WASHINGTON - U.S. sales of previously occupied homes rose in February to the highest level in more than three years, further evidence of a sustained housing recovery that is benefiting the broader economy.
The National Association of Realtors says sales increased 0.8 percent in February from January to a seasonally adjusted annual rate of 4.98 million. That was the highest sales pace since November 2009, when a temporary home buyer tax credit had boosted sales.
The February sales pace was also 10.2 percent higher than the same month a year ago.
Steady hiring and near-record-low mortgage rates have helped boost sales and prices in most markets.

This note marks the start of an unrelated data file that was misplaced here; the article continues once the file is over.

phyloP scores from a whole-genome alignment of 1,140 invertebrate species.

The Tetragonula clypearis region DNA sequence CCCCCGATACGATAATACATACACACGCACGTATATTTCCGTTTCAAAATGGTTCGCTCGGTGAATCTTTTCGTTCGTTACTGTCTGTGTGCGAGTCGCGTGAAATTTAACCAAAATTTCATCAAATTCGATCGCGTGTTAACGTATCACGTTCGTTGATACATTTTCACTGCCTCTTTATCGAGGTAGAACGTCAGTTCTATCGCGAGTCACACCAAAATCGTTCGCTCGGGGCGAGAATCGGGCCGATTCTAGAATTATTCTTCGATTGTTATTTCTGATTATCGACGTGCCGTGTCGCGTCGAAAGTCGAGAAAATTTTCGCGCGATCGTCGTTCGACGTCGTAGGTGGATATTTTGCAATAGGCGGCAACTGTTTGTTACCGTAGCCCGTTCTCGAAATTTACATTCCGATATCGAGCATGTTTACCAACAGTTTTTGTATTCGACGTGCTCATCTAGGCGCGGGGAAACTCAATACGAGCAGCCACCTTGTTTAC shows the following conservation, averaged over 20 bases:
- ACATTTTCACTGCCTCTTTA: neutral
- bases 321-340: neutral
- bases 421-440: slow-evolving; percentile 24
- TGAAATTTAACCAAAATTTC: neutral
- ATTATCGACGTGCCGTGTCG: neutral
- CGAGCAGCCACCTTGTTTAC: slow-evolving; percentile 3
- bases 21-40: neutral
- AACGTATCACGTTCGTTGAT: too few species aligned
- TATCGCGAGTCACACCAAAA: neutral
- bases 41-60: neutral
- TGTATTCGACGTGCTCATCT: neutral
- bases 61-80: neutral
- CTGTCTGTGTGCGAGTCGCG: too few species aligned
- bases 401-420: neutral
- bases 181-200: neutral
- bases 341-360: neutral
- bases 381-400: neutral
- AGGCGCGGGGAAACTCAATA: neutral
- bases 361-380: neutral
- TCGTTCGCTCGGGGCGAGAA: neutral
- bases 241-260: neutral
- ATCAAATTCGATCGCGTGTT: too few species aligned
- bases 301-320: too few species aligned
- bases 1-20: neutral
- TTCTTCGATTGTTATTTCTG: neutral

The Realtors' group says the median price for a home sold in February was $173,600. That's up 11.6 percent from a year ago.
Part of the reason for the boom in sales has to be dropping mortgage rates. Average U.S. rates on fixed mortgages fell this week and remained near historic lows, a trend that has supported a recovery in housing.
Freddie Mac says the average rate for the 30-year loan fell to 3.54 percent from 3.63 percent last week. That's near the 3.31 percent reached in November, which was the lowest on records dating to 1971.
The average rate on the 30-year loan has been below 4 percent now for a full year.
The average rate on the 15-year fixed mortgage slipped last week to 2.72 percent from 2.79 percent last week. The record low is 2.63 percent.
Low mortgage rates are spurring more home purchases and refinancing. That's helped the broader economy. Increased sales are also pushing home prices higher.
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